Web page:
Unicredit leads Europe's shares higher in early trade, as markets apparently shrug off fears over the Fed and carmaker Fiat. David Pollard reports.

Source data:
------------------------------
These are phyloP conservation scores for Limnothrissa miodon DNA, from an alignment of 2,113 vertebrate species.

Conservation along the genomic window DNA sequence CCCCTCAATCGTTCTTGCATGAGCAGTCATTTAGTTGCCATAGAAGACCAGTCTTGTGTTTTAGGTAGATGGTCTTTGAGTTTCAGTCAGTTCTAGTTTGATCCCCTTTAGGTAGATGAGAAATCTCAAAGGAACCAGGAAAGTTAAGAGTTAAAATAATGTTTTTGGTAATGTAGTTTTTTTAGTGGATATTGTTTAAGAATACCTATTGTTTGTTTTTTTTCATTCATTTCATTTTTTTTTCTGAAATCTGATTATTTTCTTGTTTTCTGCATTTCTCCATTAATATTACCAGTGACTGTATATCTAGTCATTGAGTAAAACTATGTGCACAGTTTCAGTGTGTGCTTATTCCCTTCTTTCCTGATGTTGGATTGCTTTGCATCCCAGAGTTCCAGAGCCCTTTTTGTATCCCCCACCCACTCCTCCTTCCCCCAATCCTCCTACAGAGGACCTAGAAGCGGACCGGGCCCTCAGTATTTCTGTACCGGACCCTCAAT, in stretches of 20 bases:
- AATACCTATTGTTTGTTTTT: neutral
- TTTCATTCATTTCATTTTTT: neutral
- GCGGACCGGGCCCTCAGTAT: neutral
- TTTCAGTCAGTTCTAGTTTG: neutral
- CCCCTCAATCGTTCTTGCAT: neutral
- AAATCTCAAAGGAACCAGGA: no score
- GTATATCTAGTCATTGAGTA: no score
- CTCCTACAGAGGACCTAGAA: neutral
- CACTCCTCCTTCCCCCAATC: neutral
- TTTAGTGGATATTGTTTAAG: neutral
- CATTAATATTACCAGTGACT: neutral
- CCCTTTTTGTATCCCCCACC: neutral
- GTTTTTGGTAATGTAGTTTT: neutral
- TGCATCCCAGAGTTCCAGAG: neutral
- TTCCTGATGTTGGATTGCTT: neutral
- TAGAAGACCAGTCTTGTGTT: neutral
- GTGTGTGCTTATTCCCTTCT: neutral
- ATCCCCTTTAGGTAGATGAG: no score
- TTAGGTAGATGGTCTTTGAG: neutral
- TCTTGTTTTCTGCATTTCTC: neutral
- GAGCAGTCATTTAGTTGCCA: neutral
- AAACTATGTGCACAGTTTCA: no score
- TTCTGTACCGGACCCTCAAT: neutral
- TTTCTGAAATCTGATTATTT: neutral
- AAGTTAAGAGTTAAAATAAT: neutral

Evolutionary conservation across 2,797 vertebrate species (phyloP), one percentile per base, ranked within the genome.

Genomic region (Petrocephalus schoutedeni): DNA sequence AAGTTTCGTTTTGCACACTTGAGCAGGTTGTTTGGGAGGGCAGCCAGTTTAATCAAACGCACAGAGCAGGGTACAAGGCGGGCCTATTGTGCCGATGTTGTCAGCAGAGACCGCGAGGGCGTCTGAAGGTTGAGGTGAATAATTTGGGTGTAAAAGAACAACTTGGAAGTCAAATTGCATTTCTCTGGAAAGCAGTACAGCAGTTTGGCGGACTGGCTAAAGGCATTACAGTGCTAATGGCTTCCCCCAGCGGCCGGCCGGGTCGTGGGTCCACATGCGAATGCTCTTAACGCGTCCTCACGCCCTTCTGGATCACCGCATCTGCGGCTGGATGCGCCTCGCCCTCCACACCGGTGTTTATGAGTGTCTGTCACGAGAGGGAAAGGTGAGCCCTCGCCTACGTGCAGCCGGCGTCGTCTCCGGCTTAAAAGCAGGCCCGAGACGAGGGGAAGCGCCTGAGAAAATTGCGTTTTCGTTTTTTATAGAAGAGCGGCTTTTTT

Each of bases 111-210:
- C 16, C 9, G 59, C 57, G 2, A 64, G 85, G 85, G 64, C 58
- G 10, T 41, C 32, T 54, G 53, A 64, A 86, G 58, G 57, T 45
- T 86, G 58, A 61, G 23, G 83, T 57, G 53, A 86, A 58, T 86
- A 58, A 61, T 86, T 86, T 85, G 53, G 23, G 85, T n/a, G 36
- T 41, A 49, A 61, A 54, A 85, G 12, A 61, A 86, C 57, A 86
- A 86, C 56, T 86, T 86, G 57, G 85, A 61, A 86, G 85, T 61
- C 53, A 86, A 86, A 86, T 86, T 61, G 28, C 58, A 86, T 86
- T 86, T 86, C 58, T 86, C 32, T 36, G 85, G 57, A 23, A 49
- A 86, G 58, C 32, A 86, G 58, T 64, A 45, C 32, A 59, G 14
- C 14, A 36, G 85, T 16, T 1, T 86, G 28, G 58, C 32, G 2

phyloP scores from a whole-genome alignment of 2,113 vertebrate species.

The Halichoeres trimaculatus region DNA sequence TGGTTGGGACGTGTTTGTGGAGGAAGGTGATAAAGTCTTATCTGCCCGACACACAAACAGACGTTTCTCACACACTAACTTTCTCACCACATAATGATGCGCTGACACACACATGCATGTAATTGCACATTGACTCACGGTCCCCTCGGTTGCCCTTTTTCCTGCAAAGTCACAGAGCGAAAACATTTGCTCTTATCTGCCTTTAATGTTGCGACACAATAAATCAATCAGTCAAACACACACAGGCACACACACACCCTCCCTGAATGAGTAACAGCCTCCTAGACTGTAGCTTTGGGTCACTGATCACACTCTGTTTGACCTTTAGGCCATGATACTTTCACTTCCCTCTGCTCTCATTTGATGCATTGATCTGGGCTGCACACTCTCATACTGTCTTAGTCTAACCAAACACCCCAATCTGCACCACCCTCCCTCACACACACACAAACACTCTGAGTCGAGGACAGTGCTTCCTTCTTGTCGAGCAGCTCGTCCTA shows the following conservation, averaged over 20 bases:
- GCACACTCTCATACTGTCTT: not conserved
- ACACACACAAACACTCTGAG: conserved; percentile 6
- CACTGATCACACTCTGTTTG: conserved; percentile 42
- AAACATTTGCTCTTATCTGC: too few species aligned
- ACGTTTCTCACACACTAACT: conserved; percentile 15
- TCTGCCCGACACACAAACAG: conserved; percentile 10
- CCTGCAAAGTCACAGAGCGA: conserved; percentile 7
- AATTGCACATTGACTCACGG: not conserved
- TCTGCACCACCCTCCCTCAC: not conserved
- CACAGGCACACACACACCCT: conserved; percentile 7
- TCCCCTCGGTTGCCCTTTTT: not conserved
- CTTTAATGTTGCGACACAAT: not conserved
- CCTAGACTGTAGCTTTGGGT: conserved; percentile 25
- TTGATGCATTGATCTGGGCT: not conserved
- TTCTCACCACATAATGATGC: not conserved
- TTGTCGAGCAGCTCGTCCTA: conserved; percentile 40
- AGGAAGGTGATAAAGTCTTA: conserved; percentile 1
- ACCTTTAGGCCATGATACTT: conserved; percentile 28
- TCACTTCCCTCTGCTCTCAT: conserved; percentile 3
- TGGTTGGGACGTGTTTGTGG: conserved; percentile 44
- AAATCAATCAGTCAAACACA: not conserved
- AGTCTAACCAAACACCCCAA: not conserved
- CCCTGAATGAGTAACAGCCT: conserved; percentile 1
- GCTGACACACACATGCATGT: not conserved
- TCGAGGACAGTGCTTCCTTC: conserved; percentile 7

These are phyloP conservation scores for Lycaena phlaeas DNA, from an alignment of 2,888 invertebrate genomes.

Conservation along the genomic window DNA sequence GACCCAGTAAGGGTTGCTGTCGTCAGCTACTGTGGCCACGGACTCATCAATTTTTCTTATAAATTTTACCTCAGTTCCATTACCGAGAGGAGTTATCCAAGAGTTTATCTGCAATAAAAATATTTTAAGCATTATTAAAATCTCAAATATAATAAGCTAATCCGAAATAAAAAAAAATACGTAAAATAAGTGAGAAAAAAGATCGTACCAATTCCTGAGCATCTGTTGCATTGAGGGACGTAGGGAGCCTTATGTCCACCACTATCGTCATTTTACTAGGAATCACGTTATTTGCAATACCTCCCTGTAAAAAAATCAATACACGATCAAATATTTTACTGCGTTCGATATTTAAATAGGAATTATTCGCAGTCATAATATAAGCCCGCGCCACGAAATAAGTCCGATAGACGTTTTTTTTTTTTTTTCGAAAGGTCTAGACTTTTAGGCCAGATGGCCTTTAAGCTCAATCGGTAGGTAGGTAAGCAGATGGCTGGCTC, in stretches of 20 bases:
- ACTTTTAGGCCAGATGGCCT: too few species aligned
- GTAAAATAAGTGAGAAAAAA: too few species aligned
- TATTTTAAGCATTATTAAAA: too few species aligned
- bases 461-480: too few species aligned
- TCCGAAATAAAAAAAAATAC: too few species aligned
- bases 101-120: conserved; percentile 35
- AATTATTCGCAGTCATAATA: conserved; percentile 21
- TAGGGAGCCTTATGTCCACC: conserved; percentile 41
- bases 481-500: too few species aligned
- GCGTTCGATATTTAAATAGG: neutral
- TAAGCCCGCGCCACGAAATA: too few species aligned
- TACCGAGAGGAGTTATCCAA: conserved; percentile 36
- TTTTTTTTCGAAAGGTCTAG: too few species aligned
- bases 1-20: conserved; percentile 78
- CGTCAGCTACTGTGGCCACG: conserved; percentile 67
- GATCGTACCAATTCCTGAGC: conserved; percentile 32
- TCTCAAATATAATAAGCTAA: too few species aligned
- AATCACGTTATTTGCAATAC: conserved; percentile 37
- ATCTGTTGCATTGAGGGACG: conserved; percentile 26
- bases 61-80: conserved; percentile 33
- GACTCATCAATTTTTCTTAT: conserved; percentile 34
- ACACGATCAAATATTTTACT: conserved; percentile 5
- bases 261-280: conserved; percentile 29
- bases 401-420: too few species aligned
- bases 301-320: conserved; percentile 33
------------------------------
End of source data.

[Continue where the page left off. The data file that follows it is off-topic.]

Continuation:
It was a brisk start to European share markets despite reasons for it not to be. Fiat Chrysler one of them - its shares took a two and half per cent tumble in early trade. Germany's transport minister accusing it of 'completely incomprehensible, uncooperative behaviour' after it failed to attend a meeting over possible emissions irregularities. (SOUNDBITE) (English) CHRIS JUSTHAM, 7 INVESTMENT MANAGEMENT, SAYING: "It seems strange that they choose to be uncooperative in that area, particularly when you seen the impact that it's had on Volkswagen. So it seems strange they would give themselves difficulties and make trouble for themselves over absolutely nothing." UniCredit rose sharply on reports it may sell some holdings to improve its capital base. Stakes in FinecoBank, Turkey's Yapi Kredi and Poland's Bank Pekao are thought to be in the frame. That helped lift sentiment after Thursday's equity markets were dragged down by Fed talk. Recent signals now appearing to put a Fed hike on the cards if not next month, then in July. The dollar was heading to a third week of gains on that - even if markets remain a little sceptical. The oil price outlook also seen as a key factor. (SOUNDBITE) (English) CHIEF ECONOMIC ADVISER, CEBR, VICKY PRYCE, SAYING: "What will happen with it in the future, we don't know. Given the uncertainties all around the world, then there is a big issue about whether the US can sustain the type of growth that would justify raising interest rates. So my view is that they're talking about it, but won't do it." And Europe's share markets in focus for their shares as much as their share trading. France now raising competition concerns over the planned 30 billion dollar union of LSE and Deutsche Boerse. Finance minister Michel Sapin warning of the potential impact their market dominance could have on the European economy.